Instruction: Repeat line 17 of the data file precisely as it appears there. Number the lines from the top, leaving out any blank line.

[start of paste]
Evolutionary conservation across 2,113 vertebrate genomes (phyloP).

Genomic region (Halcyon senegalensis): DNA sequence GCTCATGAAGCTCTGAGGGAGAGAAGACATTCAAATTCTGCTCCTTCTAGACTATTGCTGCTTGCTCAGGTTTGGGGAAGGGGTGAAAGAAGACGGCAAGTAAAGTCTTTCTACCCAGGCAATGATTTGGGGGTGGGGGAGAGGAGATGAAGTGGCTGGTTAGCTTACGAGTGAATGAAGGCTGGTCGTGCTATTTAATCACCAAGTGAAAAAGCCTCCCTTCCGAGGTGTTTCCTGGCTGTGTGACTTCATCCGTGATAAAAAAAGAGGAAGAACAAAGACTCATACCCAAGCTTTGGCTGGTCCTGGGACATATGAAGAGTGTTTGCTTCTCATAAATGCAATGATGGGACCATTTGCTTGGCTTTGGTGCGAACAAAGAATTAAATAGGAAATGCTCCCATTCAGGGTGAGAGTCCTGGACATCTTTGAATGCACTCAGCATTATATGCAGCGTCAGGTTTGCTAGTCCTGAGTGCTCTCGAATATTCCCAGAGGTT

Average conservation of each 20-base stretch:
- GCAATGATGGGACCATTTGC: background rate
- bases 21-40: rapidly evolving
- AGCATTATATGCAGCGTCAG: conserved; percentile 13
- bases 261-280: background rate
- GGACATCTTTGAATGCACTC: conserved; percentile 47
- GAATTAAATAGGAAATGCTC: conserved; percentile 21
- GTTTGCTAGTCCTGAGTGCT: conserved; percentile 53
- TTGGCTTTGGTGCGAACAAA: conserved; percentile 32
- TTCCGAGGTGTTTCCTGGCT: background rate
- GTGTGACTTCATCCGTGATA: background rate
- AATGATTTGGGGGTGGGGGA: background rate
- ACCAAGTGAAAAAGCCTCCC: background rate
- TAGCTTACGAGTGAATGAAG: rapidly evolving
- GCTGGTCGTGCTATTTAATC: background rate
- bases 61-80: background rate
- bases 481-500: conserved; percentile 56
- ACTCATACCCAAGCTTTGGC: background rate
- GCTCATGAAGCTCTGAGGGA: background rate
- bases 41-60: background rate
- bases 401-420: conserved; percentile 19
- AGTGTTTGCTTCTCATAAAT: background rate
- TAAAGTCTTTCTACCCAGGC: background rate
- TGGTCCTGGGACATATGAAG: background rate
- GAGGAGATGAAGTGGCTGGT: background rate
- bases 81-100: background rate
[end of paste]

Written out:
- GCTGGTCGTGCTATTTAATC: background rate